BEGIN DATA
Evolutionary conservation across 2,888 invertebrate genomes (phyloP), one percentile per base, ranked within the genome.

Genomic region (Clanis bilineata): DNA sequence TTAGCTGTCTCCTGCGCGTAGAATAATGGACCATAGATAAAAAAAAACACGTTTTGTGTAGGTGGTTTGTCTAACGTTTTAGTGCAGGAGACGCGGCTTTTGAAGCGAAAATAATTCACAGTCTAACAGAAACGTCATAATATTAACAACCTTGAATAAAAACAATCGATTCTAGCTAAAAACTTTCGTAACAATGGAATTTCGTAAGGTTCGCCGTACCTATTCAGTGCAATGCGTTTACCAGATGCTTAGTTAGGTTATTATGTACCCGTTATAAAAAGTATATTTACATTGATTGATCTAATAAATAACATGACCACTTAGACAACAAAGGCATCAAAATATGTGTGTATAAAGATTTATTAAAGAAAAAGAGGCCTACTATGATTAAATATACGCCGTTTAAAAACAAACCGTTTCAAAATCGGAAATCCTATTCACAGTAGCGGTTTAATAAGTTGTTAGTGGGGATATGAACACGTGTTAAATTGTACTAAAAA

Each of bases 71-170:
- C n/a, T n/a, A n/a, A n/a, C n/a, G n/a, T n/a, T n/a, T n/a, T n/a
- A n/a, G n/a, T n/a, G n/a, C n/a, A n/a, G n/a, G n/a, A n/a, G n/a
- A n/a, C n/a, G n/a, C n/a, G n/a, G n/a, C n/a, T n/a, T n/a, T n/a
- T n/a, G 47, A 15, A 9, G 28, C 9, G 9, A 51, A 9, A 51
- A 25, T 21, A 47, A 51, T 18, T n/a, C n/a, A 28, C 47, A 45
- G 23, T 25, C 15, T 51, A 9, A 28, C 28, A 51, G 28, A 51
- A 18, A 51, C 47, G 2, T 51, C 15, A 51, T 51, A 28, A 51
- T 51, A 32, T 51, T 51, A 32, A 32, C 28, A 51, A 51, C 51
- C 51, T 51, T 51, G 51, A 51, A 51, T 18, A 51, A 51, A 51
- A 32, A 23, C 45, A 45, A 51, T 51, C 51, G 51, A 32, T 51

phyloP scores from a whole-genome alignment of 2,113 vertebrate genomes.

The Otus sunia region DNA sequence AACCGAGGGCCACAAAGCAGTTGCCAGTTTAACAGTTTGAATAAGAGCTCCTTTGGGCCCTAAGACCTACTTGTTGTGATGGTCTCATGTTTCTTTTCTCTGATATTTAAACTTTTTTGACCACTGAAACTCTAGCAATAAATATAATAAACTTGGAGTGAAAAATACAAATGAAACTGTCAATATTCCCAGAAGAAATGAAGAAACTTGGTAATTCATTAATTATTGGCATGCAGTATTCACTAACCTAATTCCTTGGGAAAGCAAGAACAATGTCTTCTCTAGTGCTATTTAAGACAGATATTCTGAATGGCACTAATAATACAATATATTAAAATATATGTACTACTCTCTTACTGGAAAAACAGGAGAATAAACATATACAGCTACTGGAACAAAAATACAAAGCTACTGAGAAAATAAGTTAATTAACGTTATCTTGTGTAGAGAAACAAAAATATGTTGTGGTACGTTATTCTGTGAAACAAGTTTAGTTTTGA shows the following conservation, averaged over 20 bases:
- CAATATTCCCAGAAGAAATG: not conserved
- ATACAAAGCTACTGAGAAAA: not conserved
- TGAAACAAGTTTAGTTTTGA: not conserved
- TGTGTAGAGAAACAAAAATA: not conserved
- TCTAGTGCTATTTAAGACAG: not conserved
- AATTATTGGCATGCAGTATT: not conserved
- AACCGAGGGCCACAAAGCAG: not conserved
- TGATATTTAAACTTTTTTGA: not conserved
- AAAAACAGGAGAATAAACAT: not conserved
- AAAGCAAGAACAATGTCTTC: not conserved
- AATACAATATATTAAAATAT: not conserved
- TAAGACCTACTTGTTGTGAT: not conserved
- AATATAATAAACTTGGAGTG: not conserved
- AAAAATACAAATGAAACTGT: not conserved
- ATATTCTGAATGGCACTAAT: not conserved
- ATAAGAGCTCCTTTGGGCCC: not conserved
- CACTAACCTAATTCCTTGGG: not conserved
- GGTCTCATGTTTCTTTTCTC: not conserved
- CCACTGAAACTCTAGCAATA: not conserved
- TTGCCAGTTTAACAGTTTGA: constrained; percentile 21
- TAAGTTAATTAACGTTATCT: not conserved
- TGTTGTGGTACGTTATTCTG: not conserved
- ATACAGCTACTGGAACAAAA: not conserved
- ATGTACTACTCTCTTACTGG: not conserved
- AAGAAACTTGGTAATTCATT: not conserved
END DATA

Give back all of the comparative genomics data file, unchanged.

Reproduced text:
Evolutionary conservation across 2,888 invertebrate genomes (phyloP), one percentile per base, ranked within the genome.

Genomic region (Clanis bilineata): DNA sequence TTAGCTGTCTCCTGCGCGTAGAATAATGGACCATAGATAAAAAAAAACACGTTTTGTGTAGGTGGTTTGTCTAACGTTTTAGTGCAGGAGACGCGGCTTTTGAAGCGAAAATAATTCACAGTCTAACAGAAACGTCATAATATTAACAACCTTGAATAAAAACAATCGATTCTAGCTAAAAACTTTCGTAACAATGGAATTTCGTAAGGTTCGCCGTACCTATTCAGTGCAATGCGTTTACCAGATGCTTAGTTAGGTTATTATGTACCCGTTATAAAAAGTATATTTACATTGATTGATCTAATAAATAACATGACCACTTAGACAACAAAGGCATCAAAATATGTGTGTATAAAGATTTATTAAAGAAAAAGAGGCCTACTATGATTAAATATACGCCGTTTAAAAACAAACCGTTTCAAAATCGGAAATCCTATTCACAGTAGCGGTTTAATAAGTTGTTAGTGGGGATATGAACACGTGTTAAATTGTACTAAAAA

Each of bases 71-170:
- C n/a, T n/a, A n/a, A n/a, C n/a, G n/a, T n/a, T n/a, T n/a, T n/a
- A n/a, G n/a, T n/a, G n/a, C n/a, A n/a, G n/a, G n/a, A n/a, G n/a
- A n/a, C n/a, G n/a, C n/a, G n/a, G n/a, C n/a, T n/a, T n/a, T n/a
- T n/a, G 47, A 15, A 9, G 28, C 9, G 9, A 51, A 9, A 51
- A 25, T 21, A 47, A 51, T 18, T n/a, C n/a, A 28, C 47, A 45
- G 23, T 25, C 15, T 51, A 9, A 28, C 28, A 51, G 28, A 51
- A 18, A 51, C 47, G 2, T 51, C 15, A 51, T 51, A 28, A 51
- T 51, A 32, T 51, T 51, A 32, A 32, C 28, A 51, A 51, C 51
- C 51, T 51, T 51, G 51, A 51, A 51, T 18, A 51, A 51, A 51
- A 32, A 23, C 45, A 45, A 51, T 51, C 51, G 51, A 32, T 51

phyloP scores from a whole-genome alignment of 2,113 vertebrate genomes.

The Otus sunia region DNA sequence AACCGAGGGCCACAAAGCAGTTGCCAGTTTAACAGTTTGAATAAGAGCTCCTTTGGGCCCTAAGACCTACTTGTTGTGATGGTCTCATGTTTCTTTTCTCTGATATTTAAACTTTTTTGACCACTGAAACTCTAGCAATAAATATAATAAACTTGGAGTGAAAAATACAAATGAAACTGTCAATATTCCCAGAAGAAATGAAGAAACTTGGTAATTCATTAATTATTGGCATGCAGTATTCACTAACCTAATTCCTTGGGAAAGCAAGAACAATGTCTTCTCTAGTGCTATTTAAGACAGATATTCTGAATGGCACTAATAATACAATATATTAAAATATATGTACTACTCTCTTACTGGAAAAACAGGAGAATAAACATATACAGCTACTGGAACAAAAATACAAAGCTACTGAGAAAATAAGTTAATTAACGTTATCTTGTGTAGAGAAACAAAAATATGTTGTGGTACGTTATTCTGTGAAACAAGTTTAGTTTTGA shows the following conservation, averaged over 20 bases:
- CAATATTCCCAGAAGAAATG: not conserved
- ATACAAAGCTACTGAGAAAA: not conserved
- TGAAACAAGTTTAGTTTTGA: not conserved
- TGTGTAGAGAAACAAAAATA: not conserved
- TCTAGTGCTATTTAAGACAG: not conserved
- AATTATTGGCATGCAGTATT: not conserved
- AACCGAGGGCCACAAAGCAG: not conserved
- TGATATTTAAACTTTTTTGA: not conserved
- AAAAACAGGAGAATAAACAT: not conserved
- AAAGCAAGAACAATGTCTTC: not conserved
- AATACAATATATTAAAATAT: not conserved
- TAAGACCTACTTGTTGTGAT: not conserved
- AATATAATAAACTTGGAGTG: not conserved
- AAAAATACAAATGAAACTGT: not conserved
- ATATTCTGAATGGCACTAAT: not conserved
- ATAAGAGCTCCTTTGGGCCC: not conserved
- CACTAACCTAATTCCTTGGG: not conserved
- GGTCTCATGTTTCTTTTCTC: not conserved
- CCACTGAAACTCTAGCAATA: not conserved
- TTGCCAGTTTAACAGTTTGA: constrained; percentile 21
- TAAGTTAATTAACGTTATCT: not conserved
- TGTTGTGGTACGTTATTCTG: not conserved
- ATACAGCTACTGGAACAAAA: not conserved
- ATGTACTACTCTCTTACTGG: not conserved
- AAGAAACTTGGTAATTCATT: not conserved